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The Forum > General Discussion > Joe Hockey, the Intergenerational Report and population

Joe Hockey, the Intergenerational Report and population

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In a previous post I said: "Australia's population is projected to be 35.5 million by 2056, which will place increasing pressure on the natural environment and its resources - these are ABS figures."

I was close. The recent Intergenerational Report put out by Australia's Treasurer Joe Hockey - says that our population will grow from about 24 million today to 40 million by 2055.

http://www.abc.net.au/7.30/content/2015/s4192199.htm

After my post, my comments were written off by some. However now will these people accept that population growth in Australia WILL occur to around 40 million people by 2055, will they support the Liberal party or will they simply write off this report as a scare campaign?
Posted by NathanJ, Thursday, 26 March 2015 5:15:08 PM
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Of course not!

Like Kevin Rudd, I want a big Australia. But unlike the Liberals I want good infrastructure to support it.
Posted by Aidan, Friday, 27 March 2015 10:17:06 AM
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Aiden said:
But unlike the Liberals I want good infrastructure to support it.

Ahh well, but you are in SA ?
That explains it, otherwise that statement is inverted.
Posted by Bazz, Friday, 27 March 2015 12:51:50 PM
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We need a larger population but we do not need a large population of people who expect the taxpayers to support them, welfare for lifers.

I also believe one large problem is the wages are proportionally to high from the top down.

We have a Prime Minister who gets more than the American President, lawyers, doctors etc fees are too high making the lower wage earners demand more and more.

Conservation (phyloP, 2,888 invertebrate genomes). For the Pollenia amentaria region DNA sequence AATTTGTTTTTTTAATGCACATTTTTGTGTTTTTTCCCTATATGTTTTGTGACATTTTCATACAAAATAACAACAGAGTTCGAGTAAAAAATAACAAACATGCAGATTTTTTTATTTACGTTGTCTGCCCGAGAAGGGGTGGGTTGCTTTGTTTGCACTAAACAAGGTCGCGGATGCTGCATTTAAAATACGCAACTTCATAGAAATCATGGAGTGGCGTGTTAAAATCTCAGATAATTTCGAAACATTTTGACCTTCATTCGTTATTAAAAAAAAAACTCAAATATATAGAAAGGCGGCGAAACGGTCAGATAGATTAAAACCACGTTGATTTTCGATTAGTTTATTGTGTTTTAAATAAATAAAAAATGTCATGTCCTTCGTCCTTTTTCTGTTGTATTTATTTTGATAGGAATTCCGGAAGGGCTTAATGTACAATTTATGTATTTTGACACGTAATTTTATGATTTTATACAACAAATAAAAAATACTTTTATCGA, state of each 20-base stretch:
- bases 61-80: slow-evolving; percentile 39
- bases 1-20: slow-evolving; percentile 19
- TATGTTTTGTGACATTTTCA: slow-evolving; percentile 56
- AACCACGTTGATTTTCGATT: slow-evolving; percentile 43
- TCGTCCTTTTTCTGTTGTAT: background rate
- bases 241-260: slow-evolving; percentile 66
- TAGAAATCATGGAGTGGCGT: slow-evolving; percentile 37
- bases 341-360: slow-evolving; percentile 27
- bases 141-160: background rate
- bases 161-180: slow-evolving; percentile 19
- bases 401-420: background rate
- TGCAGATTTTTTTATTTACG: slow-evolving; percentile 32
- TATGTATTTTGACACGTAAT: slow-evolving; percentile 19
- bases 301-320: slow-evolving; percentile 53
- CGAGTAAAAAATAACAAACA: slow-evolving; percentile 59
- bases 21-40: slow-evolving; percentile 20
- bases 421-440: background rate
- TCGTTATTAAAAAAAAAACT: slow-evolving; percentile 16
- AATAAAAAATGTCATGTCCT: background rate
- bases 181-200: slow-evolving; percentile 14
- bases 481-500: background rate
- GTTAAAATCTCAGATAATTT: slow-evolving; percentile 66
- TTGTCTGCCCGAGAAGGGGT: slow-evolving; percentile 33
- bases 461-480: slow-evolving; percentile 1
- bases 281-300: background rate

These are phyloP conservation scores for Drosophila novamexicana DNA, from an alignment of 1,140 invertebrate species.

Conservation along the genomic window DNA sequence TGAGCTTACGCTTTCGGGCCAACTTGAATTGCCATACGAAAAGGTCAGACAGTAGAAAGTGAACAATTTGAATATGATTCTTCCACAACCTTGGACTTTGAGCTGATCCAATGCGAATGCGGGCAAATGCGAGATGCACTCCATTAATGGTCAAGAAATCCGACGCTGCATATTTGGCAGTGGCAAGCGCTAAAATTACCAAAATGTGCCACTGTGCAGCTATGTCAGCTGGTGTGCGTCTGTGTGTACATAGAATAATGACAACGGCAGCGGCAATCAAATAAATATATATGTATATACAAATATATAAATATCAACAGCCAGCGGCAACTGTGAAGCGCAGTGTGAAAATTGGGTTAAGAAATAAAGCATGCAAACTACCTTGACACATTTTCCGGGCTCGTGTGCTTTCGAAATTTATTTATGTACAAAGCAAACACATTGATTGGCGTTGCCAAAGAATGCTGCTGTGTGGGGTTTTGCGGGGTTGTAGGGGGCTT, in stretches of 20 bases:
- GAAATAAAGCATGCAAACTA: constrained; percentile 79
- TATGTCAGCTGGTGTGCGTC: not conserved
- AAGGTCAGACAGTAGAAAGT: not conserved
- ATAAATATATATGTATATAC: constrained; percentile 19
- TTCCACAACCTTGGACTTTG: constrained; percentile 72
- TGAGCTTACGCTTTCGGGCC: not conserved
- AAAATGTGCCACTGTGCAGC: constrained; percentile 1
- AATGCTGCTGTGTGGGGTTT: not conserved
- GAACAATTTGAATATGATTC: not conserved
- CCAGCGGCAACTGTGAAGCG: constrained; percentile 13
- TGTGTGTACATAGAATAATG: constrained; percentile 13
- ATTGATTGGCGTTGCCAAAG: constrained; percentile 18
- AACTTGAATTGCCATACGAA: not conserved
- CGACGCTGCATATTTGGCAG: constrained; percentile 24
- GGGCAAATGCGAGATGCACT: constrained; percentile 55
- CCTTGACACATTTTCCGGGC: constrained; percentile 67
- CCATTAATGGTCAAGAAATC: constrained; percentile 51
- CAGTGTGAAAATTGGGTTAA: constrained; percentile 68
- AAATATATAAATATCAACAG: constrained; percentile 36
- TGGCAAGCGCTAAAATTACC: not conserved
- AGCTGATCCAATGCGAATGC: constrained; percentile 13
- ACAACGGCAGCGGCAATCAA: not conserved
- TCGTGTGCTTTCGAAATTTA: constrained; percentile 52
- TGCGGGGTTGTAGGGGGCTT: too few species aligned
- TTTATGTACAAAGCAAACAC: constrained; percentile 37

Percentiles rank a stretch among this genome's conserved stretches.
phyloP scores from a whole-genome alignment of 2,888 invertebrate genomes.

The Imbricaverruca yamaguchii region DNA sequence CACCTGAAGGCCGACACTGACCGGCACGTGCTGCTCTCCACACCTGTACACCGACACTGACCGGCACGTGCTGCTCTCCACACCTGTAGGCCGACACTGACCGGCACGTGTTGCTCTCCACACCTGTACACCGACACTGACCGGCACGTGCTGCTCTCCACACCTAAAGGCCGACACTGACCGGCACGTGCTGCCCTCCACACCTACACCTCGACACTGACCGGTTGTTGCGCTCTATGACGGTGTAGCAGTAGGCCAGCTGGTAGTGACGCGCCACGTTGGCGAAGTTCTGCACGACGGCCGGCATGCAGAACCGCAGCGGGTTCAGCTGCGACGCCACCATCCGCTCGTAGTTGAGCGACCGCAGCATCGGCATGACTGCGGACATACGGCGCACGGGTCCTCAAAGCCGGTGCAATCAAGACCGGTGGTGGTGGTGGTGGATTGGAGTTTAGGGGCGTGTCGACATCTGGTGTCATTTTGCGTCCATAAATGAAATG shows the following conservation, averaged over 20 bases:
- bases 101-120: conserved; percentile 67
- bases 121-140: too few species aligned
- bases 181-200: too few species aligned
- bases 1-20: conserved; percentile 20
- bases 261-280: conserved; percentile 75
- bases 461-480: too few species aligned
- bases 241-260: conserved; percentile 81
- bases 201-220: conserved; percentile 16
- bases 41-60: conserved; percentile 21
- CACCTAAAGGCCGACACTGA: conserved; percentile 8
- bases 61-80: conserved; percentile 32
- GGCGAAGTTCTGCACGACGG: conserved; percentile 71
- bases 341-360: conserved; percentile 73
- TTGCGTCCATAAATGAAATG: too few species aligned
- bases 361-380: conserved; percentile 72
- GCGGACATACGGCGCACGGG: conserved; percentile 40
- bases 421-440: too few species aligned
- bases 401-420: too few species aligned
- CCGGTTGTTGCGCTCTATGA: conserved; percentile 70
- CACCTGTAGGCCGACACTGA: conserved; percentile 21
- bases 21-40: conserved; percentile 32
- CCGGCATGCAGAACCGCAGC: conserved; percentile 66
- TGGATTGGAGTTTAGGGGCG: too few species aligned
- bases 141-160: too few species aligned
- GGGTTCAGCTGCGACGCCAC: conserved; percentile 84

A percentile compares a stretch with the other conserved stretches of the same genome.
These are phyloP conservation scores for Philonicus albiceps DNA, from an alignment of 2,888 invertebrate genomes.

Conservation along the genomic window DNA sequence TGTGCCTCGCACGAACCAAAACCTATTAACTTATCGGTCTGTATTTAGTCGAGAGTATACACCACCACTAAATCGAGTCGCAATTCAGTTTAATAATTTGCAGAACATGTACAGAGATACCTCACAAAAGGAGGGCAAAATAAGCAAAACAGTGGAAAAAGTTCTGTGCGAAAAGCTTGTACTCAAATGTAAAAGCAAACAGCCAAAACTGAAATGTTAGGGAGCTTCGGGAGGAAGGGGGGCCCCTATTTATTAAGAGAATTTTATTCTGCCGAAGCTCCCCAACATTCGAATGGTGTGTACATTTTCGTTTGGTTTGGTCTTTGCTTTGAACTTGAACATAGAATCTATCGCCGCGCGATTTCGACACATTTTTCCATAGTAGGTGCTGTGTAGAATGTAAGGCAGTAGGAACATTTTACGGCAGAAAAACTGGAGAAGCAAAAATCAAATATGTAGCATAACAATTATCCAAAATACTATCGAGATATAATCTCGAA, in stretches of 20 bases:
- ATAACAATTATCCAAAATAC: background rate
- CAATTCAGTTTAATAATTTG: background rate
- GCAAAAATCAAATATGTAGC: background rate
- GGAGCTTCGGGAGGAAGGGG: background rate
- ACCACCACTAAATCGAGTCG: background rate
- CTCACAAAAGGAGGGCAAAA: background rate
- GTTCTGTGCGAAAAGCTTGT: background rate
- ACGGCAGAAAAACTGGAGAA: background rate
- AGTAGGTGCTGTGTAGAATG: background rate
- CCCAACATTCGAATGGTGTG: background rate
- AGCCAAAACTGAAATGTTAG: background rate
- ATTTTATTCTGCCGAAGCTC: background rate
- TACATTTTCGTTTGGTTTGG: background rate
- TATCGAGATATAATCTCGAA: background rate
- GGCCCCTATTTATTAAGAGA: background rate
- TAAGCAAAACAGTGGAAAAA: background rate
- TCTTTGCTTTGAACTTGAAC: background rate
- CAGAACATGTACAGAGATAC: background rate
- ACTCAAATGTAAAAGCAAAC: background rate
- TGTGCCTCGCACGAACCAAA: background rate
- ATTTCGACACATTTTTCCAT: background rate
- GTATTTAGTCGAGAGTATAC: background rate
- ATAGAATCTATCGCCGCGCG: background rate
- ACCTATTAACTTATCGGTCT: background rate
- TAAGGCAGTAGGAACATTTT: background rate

Things need to be more even worldwide otherwise there is no intensive to manufacture anything in Australia where wages are much higher than other countries.

There are more factors that need to be considered to make the larger population sustainable without massive tax hikes and wagers blowouts.

Aiden Infrastructure is a very important part we do not have the water resources in the right locations for 40 million people, infrastructure is labor intensive so adds to prices especially at the wages demanded by workers.

Just look at how high water and electricity have risen since privatization.
Posted by Philip S, Friday, 27 March 2015 1:00:40 PM
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Bazz, I was referring to the situation federally rather than in any particular state (although I am happy to discuss any state and have started a thread about transport infrastructure in NSW (in the elections section).

Neither major party is much good on this issue they both seem to have an irrational fear of debt that often prevents anything from being done, and when they realise that they must do something, they tend to opt for expensive inefficient megaprojects without properly considering the alternatives. But the Liberals do seem to be far worse at the moment and Tony Abbot's undoubtedly not an Infrastructure Prime Minister!

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Philip S, you're looking at the problem the wrong way round. Rather than whinging about welfare, we should be bringing opportunities to the people.

And if the Australian dollar were lower, the problem of wages being too high would no longer exist; conversely there's no amount of wage restraint that a higher dollar can't destroy the benefits of. So rather than worrying about wages (which haven't been rising very fast lately anyway) we should concentrate on producing genuinely high value products and services.

We will need, and indeed are building, more water infrastructure. That includes desalinators, so it's convenient that a large proportion of the population lives on the coast.

Infrastructure is usually labour intensive to build but less so to maintain, and the benefits are likely to increase in future. So it makes sense to spend money on infrastructure instead of mindlessly chasing surpluses.
Posted by Aidan, Friday, 27 March 2015 5:13:59 PM
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The current growth rate, can be very much related to existing population growth of people already living in Australia - that being people of child bearing age, and their children who are yet to reach child bearing age - will continue to have children.

So in essence - it's realising that people in Australia, will not stop having children.

So the question should be Australia's population will keep growing, what do we do about it? Some examples include:

1. Reduce business immigration, lowering costs of this immigration
2. Limit the use of water, including poor upstream irrigation
3. Reducing environmental impacts - which taxpayers pay for
4. Existing citizens living more environmentally (as per above)
5. Better economic policies to improve employment and taxation income

We should be working towards reducing the impacts of human beings not making the situation worse.
Posted by NathanJ, Friday, 27 March 2015 5:53:21 PM
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